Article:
I don't think it makes anything any more or less difficult for us at the end of the day. As we've described, it is a very complex and highly technical area, but it's one where we certainly signal that if the Minister of Finance and the government wanted us to administer this particular provision, we would be happy to do so.
    I don't know, Wayne or John, that we've identified anything beyond that in terms of administration. We, much like you, are waiting for further clarity as to the intent.
    Did you have an observation, Wayne, that you wanted to share with the committee?

  (1140)  

    A couple of questioners have commented on the abolition or elimination of interest expense. It's my understanding in reading that provision that the Finance measure is simply saying that the deduction is deferred until taxable profits are recovered from these entities in foreign countries. I don't believe it would be fair to characterize it as abolition. It is available, and that is how the minister would sense that he could continue to stimulate the investment he intends to stimulate. It's a deduction that would be available to companies, but only once they're recovering taxable profits.
    There are those who believe that in fact the government made the right decision all along, and that there is considerable revenue to be gained from this measure that could then help deal with the growing gap between the overburden upon individual taxpayers for government revenue rather than on corporate interests. We've seen that gap grow considerably.
    Could you comment on the amount of revenue we would be saving by staying on course versus what would happen if the minister makes an adjustment to this policy as you've suggested, by putting on hold the deductibility?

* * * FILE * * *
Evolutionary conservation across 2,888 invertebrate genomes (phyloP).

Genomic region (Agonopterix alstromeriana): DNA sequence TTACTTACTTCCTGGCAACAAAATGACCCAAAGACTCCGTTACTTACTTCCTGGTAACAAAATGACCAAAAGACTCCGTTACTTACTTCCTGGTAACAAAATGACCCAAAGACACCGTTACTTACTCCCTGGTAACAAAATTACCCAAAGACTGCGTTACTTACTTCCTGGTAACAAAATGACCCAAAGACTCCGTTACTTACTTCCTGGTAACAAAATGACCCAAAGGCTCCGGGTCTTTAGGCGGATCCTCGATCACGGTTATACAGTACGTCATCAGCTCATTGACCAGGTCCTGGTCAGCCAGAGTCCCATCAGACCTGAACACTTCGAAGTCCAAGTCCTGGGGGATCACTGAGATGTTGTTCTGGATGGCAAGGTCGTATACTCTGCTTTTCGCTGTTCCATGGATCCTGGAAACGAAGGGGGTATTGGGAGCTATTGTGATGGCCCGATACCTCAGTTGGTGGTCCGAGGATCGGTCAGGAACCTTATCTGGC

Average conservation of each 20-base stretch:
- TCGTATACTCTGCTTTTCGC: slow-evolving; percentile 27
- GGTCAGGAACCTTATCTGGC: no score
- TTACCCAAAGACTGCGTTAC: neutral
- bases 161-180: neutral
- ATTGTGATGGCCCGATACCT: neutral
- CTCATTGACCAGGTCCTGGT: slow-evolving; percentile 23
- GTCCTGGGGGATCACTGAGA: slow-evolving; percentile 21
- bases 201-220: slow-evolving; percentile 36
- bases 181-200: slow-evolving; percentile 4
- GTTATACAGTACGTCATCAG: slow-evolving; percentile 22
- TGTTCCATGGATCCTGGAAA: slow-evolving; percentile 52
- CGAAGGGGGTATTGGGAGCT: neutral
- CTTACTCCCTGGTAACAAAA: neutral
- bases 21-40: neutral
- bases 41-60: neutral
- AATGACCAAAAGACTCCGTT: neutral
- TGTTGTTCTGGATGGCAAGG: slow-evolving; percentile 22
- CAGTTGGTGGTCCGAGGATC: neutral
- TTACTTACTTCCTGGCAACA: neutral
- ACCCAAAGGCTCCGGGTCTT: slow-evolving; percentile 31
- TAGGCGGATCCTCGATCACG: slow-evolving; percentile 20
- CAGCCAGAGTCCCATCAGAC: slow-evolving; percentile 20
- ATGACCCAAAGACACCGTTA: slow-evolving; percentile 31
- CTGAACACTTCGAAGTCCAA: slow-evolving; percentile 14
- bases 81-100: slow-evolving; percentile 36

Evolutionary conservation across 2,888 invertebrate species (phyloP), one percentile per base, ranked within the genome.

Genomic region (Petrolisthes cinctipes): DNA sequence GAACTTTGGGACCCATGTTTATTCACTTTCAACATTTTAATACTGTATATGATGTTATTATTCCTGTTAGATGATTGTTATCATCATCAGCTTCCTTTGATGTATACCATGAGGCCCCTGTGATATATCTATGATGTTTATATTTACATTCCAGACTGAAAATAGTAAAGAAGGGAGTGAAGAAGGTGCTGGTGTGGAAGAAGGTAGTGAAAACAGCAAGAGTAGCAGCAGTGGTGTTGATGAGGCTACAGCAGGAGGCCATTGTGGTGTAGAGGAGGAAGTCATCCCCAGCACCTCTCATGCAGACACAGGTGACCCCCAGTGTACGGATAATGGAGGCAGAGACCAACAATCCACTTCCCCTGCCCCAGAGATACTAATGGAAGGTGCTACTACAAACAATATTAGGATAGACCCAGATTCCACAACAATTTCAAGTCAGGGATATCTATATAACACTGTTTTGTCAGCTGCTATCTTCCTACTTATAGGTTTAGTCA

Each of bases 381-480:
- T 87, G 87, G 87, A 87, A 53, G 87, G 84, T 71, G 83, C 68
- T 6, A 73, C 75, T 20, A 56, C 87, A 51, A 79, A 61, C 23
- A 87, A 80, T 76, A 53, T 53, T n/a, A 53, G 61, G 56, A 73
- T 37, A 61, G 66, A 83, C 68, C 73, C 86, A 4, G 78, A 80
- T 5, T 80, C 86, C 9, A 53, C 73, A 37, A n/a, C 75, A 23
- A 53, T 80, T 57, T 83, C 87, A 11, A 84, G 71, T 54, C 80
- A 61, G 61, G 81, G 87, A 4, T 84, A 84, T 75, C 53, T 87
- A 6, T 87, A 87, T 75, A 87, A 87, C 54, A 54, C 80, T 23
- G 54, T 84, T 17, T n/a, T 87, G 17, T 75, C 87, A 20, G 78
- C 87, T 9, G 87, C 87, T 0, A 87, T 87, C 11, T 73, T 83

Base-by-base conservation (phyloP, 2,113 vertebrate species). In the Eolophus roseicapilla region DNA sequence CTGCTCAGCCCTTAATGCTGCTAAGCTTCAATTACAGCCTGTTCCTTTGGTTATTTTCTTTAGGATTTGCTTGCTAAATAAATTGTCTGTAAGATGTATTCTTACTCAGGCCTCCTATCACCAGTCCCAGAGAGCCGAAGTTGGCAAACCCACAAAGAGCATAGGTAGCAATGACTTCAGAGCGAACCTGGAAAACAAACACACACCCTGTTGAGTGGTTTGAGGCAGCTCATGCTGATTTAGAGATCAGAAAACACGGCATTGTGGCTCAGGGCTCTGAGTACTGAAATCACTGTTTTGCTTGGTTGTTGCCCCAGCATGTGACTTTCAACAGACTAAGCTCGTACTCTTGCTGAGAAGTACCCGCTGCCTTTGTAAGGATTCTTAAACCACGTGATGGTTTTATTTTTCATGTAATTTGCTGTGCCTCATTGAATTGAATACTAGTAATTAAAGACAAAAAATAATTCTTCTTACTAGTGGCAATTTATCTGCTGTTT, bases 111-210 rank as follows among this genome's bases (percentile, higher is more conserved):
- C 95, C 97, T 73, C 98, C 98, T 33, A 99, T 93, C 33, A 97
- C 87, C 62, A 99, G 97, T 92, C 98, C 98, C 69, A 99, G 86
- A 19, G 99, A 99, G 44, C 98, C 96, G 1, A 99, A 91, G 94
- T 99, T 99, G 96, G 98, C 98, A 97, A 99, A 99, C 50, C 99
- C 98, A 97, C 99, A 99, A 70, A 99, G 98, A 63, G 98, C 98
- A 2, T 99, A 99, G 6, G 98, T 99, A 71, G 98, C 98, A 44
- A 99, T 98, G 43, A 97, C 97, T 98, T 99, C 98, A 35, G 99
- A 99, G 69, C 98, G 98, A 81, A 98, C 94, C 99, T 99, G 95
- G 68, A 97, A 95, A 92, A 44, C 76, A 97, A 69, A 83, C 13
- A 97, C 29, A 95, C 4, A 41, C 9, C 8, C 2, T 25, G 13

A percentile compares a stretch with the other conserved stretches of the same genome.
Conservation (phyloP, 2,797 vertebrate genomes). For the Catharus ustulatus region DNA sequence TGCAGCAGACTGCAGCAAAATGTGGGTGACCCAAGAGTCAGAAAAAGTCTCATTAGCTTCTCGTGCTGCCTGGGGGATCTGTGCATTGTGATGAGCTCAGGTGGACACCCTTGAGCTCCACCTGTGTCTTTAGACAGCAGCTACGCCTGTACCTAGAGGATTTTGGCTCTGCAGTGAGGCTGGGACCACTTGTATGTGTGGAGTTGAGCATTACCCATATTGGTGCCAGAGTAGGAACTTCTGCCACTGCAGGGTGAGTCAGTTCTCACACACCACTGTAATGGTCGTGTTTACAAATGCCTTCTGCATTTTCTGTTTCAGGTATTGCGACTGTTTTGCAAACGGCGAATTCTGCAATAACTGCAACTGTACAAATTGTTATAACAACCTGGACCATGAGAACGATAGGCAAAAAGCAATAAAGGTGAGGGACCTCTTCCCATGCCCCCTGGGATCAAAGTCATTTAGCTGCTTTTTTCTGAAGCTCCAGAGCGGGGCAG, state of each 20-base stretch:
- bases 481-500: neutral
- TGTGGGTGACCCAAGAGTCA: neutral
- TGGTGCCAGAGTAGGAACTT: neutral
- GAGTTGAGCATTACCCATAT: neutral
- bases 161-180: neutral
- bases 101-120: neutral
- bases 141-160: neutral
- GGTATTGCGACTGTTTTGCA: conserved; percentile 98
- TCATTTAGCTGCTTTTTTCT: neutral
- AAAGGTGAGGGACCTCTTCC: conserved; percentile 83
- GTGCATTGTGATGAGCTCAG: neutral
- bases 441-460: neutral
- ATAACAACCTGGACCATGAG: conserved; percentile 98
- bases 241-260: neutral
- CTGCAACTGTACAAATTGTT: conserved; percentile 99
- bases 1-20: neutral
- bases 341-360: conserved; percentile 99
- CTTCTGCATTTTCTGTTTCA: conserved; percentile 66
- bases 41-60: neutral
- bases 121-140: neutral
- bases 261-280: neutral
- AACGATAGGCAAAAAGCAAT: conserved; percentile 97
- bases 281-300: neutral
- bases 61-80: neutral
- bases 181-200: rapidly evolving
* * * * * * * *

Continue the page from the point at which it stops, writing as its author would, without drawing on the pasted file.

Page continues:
Perhaps, as noted earlier, that would be a good question for the Department of Finance from a tax policy perspective rather than to us in our role as tax administrators. In terms of the kinds of consultations we get into, we certainly get asked for our advice on the administrative feasibility of a particular provision or the related cost of a particular provision, or perhaps the administrative burden it might or might not engender for individuals or corporations, and so on. That's normally the kind of feedback we provide. But from the perspective of tax policy and the implications from a tax policy perspective, it's clearly the domain of the Department of Finance.
    On the issue of tax havens, we've had evidence in the past that companies are being investigated for using offshore countries for tax haven purposes, as the court case involving Merck Frosst shows. In the past, officials have said they can't comment on the specifics of a case. Can you tell us how many companies are being investigated besides Merck Frosst for evasion of taxes by using tax havens?
    As pointed out, we couldn't discuss the affairs of any particular company or corporation. In terms of the action we take, it might be more accurate to refer to it as an audit than as an investigation. In the Canada Revenue Agency, when we use the term “investigation” it normally means a criminal investigation—and charter rights come into play—and that we're planning to make a recommendation to the Department of Justice to prosecute somebody in court. That is our use of the term “investigation”.